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Politics

Vietnam women break glass ceiling as central bank chief appointed

More take posts at top of government in still male-dominated society

Three powerful women in Vietnam, from left: Vice-President Dang Thi Ngoc Thinh, National Assembly Chairwoman Nguyen Thi Kim Ngan and State Bank of Vietnam Gov. Nguyen Thi Hong

TOKYO -- Over the past few years, women in Vietnam have increasingly taken key posts both at government agencies and companies. The legislature on Nov. 12 ratified the appointment of Nguyen Thi Hong, 52, as the new governor of the State Bank of Vietnam, making her the first woman to hold the central bank's top seat.

Other women are also taking crucial posts.

Nguyen Thi Kim Ngan became the first chairwoman of the National Assembly in 2016; she has met numerous leaders around the world, including Kim Jong Un, North Korea's leader.

Furthermore, Vice President Dang Thi Ngoc Thinh in 2018 served as acting president for a month after the sudden death of Tran Dai Quang, becoming the country's first female head of state.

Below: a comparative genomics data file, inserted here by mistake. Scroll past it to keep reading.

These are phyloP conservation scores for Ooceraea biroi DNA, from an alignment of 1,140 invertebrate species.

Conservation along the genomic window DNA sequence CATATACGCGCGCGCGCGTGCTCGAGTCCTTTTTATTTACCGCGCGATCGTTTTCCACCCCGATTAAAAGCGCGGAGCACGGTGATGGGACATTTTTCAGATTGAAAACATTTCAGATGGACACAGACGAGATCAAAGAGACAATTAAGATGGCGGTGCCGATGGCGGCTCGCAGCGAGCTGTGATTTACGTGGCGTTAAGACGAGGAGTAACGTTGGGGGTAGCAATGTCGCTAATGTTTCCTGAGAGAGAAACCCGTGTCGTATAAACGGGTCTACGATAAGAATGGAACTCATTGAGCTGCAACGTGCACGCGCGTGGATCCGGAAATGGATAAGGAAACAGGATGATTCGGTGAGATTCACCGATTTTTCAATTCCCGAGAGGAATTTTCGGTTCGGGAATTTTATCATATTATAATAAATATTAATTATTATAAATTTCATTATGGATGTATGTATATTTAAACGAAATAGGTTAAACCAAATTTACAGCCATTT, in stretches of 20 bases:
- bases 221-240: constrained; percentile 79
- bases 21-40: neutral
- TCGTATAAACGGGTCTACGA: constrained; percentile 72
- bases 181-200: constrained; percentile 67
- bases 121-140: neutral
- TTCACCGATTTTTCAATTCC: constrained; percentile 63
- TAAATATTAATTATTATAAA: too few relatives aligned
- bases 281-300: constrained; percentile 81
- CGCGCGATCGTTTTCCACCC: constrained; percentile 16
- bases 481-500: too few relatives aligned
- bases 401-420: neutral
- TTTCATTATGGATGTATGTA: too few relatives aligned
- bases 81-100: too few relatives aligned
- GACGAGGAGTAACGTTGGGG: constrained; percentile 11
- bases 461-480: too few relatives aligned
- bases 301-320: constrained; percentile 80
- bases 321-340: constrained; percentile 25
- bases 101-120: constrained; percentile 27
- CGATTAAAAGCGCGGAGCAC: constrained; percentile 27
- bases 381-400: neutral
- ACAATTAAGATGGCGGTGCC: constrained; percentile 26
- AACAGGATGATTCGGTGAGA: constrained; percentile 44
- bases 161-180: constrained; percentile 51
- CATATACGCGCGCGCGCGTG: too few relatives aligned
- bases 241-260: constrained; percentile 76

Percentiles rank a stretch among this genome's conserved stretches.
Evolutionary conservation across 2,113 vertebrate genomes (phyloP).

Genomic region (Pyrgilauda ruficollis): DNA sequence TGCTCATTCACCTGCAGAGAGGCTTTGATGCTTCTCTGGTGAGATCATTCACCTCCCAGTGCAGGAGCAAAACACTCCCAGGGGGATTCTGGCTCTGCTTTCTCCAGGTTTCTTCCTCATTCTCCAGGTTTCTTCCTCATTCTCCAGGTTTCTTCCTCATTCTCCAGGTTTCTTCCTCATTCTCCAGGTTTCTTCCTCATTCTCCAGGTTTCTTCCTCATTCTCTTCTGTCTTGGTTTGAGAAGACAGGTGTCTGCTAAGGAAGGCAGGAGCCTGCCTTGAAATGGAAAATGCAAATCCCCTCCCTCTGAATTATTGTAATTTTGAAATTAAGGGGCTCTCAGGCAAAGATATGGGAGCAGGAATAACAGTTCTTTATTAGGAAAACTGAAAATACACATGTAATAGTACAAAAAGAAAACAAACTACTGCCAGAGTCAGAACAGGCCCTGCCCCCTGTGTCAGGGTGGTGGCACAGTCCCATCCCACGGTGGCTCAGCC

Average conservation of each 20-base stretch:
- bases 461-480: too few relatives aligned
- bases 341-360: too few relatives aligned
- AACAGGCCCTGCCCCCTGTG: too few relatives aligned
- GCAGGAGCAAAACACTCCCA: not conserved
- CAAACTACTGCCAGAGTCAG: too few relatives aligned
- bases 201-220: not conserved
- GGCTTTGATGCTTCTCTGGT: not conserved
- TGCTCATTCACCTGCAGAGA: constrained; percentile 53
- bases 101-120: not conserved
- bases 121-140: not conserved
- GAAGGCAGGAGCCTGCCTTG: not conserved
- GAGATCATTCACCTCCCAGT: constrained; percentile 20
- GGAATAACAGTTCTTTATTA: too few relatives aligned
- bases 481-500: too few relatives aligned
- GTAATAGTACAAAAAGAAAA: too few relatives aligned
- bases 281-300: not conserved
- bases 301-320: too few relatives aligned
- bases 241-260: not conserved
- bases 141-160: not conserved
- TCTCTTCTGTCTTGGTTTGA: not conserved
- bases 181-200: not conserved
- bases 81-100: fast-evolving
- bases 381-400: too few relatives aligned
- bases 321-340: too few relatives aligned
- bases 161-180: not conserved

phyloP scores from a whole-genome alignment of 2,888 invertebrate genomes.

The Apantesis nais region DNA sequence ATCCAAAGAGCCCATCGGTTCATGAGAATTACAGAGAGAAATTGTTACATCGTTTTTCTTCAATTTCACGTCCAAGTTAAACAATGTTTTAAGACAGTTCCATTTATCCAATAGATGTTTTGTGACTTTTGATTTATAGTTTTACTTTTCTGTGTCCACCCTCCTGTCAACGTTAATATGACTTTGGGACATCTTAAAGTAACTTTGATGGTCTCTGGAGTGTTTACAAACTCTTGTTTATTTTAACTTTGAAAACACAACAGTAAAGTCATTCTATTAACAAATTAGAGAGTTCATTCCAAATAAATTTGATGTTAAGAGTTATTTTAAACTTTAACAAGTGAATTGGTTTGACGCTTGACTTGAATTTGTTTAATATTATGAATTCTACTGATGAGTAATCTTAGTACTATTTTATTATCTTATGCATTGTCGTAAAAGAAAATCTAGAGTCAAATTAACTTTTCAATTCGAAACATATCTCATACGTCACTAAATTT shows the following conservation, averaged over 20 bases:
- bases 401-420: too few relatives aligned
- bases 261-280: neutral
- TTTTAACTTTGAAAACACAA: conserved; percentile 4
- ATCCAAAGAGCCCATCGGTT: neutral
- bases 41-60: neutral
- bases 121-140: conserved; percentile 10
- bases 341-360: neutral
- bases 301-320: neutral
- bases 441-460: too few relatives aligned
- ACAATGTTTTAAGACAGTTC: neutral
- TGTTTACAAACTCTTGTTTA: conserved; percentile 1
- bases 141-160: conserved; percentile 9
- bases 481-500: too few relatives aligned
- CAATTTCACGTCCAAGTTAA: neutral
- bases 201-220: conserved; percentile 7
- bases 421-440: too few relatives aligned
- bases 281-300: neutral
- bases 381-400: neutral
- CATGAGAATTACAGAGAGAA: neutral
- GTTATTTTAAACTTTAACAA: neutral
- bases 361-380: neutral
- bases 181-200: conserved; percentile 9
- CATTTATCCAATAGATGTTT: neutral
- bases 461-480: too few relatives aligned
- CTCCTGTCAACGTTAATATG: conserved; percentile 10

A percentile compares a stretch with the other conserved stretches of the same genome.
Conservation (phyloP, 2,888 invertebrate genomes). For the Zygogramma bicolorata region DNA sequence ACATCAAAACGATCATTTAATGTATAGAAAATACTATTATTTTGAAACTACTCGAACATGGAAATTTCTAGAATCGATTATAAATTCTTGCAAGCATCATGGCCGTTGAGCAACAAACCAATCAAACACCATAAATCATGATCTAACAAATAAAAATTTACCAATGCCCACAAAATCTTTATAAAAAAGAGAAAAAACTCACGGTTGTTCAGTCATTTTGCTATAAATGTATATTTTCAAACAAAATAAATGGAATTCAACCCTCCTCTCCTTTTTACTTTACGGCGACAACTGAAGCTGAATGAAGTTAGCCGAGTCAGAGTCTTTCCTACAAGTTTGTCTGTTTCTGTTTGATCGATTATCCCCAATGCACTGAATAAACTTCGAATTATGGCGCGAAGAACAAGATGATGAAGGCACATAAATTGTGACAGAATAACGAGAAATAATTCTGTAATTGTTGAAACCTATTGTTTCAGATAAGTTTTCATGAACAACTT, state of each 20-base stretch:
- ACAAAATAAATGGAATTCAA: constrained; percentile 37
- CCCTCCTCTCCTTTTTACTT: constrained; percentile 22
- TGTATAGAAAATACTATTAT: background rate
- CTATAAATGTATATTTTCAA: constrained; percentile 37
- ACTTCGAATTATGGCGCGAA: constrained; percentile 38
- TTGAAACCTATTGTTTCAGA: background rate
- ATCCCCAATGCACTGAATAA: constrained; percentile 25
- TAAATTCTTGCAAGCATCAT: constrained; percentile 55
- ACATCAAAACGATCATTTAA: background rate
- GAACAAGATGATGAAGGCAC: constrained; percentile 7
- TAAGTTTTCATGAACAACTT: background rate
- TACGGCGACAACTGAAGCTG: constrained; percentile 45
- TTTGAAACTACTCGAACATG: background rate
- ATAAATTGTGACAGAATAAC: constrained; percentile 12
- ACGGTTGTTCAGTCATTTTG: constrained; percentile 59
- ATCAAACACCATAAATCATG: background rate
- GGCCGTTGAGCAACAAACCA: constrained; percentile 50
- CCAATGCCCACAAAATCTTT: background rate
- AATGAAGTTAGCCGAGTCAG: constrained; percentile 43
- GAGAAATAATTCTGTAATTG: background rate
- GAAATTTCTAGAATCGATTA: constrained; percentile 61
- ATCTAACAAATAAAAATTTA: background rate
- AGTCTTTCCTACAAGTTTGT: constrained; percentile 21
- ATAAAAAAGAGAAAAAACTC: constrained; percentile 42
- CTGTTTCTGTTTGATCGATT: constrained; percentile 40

In the business sector, Vietjet Air founder Nguyen Thi Phuong Thao became Vietnam's first female self-made billionaire by taking her budget airline public in 2017.

Vietnam is an advanced country when it comes to women's social progress. For Vietnamese women, it is normal to work even after they get married and have children. Many dual-income couples live with their parents, so it is easier for them to get support from their parents in child-rearing. In addition, workers' rights are protected in the socialist country and it is easy for workers to leave the office on time.

In the Mastercard Index of Women's Advancement 2016, Vietnam's overall score was the third-highest in Southeast Asia at 64.2, trailing only Singapore and the Philippines, and much higher than Japan's 49.5.

One example of how people see the value of women working is that Vietnam has created Women's Day, when agencies and companies hold awards ceremonies for outstanding women. Men also use the day, Oct. 20, to send flowers or sweets to their loved ones to express their affection and gratitude.

However, although women are important in the workforce in Vietnam, it is still a fact that key posts have been dominated by men. A large portion of Vietnamese still think women should take a back seat.

All eyes are now on who will become the new Communist Party general secretary. The next party congress, which is held once every five years and usually reshuffles the political leadership, will take place in January. As women increasingly break the glass ceiling in the country, there might be a good chance that National Assembly Chairwoman Ngan will be promoted to general secretary.

Atsushi Tomiyama is Nikkei's former Hanoi bureau chief.

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